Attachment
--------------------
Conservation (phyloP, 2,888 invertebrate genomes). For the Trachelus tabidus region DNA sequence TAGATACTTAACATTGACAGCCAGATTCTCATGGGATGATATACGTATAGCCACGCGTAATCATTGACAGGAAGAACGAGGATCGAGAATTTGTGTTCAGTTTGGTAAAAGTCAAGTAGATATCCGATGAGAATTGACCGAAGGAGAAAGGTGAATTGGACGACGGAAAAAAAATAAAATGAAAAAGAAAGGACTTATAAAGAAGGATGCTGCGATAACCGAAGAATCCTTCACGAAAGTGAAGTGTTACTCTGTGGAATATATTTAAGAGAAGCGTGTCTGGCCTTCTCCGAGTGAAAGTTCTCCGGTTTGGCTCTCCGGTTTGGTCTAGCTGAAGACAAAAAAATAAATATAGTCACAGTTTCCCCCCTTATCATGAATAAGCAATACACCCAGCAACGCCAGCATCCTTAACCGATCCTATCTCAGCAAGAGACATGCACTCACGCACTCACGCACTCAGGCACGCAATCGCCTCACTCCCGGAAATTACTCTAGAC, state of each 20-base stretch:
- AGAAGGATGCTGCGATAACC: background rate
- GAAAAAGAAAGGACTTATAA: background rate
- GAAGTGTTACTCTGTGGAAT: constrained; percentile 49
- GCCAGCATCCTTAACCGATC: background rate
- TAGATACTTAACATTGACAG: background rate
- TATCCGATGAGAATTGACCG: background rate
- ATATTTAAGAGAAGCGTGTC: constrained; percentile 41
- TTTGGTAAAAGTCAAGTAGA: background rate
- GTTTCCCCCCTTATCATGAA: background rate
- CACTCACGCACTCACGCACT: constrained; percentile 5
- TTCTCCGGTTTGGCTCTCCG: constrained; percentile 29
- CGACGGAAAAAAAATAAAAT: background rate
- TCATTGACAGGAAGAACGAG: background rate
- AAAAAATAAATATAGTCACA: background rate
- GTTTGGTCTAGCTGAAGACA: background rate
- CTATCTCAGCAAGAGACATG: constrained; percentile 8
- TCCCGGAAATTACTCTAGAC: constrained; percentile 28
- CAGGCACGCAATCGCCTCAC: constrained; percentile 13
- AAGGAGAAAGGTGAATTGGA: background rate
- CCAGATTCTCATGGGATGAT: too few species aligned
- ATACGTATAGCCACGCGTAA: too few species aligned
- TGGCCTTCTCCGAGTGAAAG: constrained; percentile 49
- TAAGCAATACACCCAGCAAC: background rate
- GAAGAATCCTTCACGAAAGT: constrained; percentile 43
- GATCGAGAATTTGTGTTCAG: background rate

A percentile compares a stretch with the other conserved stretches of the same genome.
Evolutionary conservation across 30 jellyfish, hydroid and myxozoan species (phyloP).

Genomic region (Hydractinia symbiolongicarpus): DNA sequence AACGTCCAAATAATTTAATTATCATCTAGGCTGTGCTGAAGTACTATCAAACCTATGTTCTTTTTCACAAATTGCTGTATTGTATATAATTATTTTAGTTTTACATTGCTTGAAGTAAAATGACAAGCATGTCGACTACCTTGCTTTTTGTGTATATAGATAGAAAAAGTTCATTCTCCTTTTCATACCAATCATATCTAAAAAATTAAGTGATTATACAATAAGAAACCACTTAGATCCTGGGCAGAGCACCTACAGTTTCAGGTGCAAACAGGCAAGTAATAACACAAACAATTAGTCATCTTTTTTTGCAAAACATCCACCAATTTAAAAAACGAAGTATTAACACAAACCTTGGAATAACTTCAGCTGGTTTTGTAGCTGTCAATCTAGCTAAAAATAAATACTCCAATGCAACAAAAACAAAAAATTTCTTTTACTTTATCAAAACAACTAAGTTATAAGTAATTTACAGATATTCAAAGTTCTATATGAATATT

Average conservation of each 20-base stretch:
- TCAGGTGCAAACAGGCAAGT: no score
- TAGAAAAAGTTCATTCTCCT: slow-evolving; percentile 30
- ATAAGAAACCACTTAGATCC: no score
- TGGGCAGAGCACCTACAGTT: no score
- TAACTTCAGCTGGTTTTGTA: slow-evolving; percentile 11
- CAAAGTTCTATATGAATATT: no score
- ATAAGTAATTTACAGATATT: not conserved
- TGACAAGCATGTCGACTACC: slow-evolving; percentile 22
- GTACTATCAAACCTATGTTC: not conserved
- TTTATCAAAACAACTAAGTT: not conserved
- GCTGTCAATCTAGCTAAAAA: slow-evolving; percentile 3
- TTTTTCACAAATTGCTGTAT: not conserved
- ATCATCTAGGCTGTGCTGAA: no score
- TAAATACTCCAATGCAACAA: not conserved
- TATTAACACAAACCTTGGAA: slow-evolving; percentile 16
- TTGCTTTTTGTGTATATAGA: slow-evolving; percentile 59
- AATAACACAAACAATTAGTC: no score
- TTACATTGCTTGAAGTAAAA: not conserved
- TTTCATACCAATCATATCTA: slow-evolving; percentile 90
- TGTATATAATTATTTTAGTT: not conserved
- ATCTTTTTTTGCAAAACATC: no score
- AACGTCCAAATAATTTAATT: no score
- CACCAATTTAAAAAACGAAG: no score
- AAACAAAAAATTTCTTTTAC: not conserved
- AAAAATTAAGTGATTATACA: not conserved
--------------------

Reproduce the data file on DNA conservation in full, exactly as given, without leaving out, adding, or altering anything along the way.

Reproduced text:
Conservation (phyloP, 2,888 invertebrate genomes). For the Trachelus tabidus region DNA sequence TAGATACTTAACATTGACAGCCAGATTCTCATGGGATGATATACGTATAGCCACGCGTAATCATTGACAGGAAGAACGAGGATCGAGAATTTGTGTTCAGTTTGGTAAAAGTCAAGTAGATATCCGATGAGAATTGACCGAAGGAGAAAGGTGAATTGGACGACGGAAAAAAAATAAAATGAAAAAGAAAGGACTTATAAAGAAGGATGCTGCGATAACCGAAGAATCCTTCACGAAAGTGAAGTGTTACTCTGTGGAATATATTTAAGAGAAGCGTGTCTGGCCTTCTCCGAGTGAAAGTTCTCCGGTTTGGCTCTCCGGTTTGGTCTAGCTGAAGACAAAAAAATAAATATAGTCACAGTTTCCCCCCTTATCATGAATAAGCAATACACCCAGCAACGCCAGCATCCTTAACCGATCCTATCTCAGCAAGAGACATGCACTCACGCACTCACGCACTCAGGCACGCAATCGCCTCACTCCCGGAAATTACTCTAGAC, state of each 20-base stretch:
- AGAAGGATGCTGCGATAACC: background rate
- GAAAAAGAAAGGACTTATAA: background rate
- GAAGTGTTACTCTGTGGAAT: constrained; percentile 49
- GCCAGCATCCTTAACCGATC: background rate
- TAGATACTTAACATTGACAG: background rate
- TATCCGATGAGAATTGACCG: background rate
- ATATTTAAGAGAAGCGTGTC: constrained; percentile 41
- TTTGGTAAAAGTCAAGTAGA: background rate
- GTTTCCCCCCTTATCATGAA: background rate
- CACTCACGCACTCACGCACT: constrained; percentile 5
- TTCTCCGGTTTGGCTCTCCG: constrained; percentile 29
- CGACGGAAAAAAAATAAAAT: background rate
- TCATTGACAGGAAGAACGAG: background rate
- AAAAAATAAATATAGTCACA: background rate
- GTTTGGTCTAGCTGAAGACA: background rate
- CTATCTCAGCAAGAGACATG: constrained; percentile 8
- TCCCGGAAATTACTCTAGAC: constrained; percentile 28
- CAGGCACGCAATCGCCTCAC: constrained; percentile 13
- AAGGAGAAAGGTGAATTGGA: background rate
- CCAGATTCTCATGGGATGAT: too few species aligned
- ATACGTATAGCCACGCGTAA: too few species aligned
- TGGCCTTCTCCGAGTGAAAG: constrained; percentile 49
- TAAGCAATACACCCAGCAAC: background rate
- GAAGAATCCTTCACGAAAGT: constrained; percentile 43
- GATCGAGAATTTGTGTTCAG: background rate

A percentile compares a stretch with the other conserved stretches of the same genome.
Evolutionary conservation across 30 jellyfish, hydroid and myxozoan species (phyloP).

Genomic region (Hydractinia symbiolongicarpus): DNA sequence AACGTCCAAATAATTTAATTATCATCTAGGCTGTGCTGAAGTACTATCAAACCTATGTTCTTTTTCACAAATTGCTGTATTGTATATAATTATTTTAGTTTTACATTGCTTGAAGTAAAATGACAAGCATGTCGACTACCTTGCTTTTTGTGTATATAGATAGAAAAAGTTCATTCTCCTTTTCATACCAATCATATCTAAAAAATTAAGTGATTATACAATAAGAAACCACTTAGATCCTGGGCAGAGCACCTACAGTTTCAGGTGCAAACAGGCAAGTAATAACACAAACAATTAGTCATCTTTTTTTGCAAAACATCCACCAATTTAAAAAACGAAGTATTAACACAAACCTTGGAATAACTTCAGCTGGTTTTGTAGCTGTCAATCTAGCTAAAAATAAATACTCCAATGCAACAAAAACAAAAAATTTCTTTTACTTTATCAAAACAACTAAGTTATAAGTAATTTACAGATATTCAAAGTTCTATATGAATATT

Average conservation of each 20-base stretch:
- TCAGGTGCAAACAGGCAAGT: no score
- TAGAAAAAGTTCATTCTCCT: slow-evolving; percentile 30
- ATAAGAAACCACTTAGATCC: no score
- TGGGCAGAGCACCTACAGTT: no score
- TAACTTCAGCTGGTTTTGTA: slow-evolving; percentile 11
- CAAAGTTCTATATGAATATT: no score
- ATAAGTAATTTACAGATATT: not conserved
- TGACAAGCATGTCGACTACC: slow-evolving; percentile 22
- GTACTATCAAACCTATGTTC: not conserved
- TTTATCAAAACAACTAAGTT: not conserved
- GCTGTCAATCTAGCTAAAAA: slow-evolving; percentile 3
- TTTTTCACAAATTGCTGTAT: not conserved
- ATCATCTAGGCTGTGCTGAA: no score
- TAAATACTCCAATGCAACAA: not conserved
- TATTAACACAAACCTTGGAA: slow-evolving; percentile 16
- TTGCTTTTTGTGTATATAGA: slow-evolving; percentile 59
- AATAACACAAACAATTAGTC: no score
- TTACATTGCTTGAAGTAAAA: not conserved
- TTTCATACCAATCATATCTA: slow-evolving; percentile 90
- TGTATATAATTATTTTAGTT: not conserved
- ATCTTTTTTTGCAAAACATC: no score
- AACGTCCAAATAATTTAATT: no score
- CACCAATTTAAAAAACGAAG: no score
- AAACAAAAAATTTCTTTTAC: not conserved
- AAAAATTAAGTGATTATACA: not conserved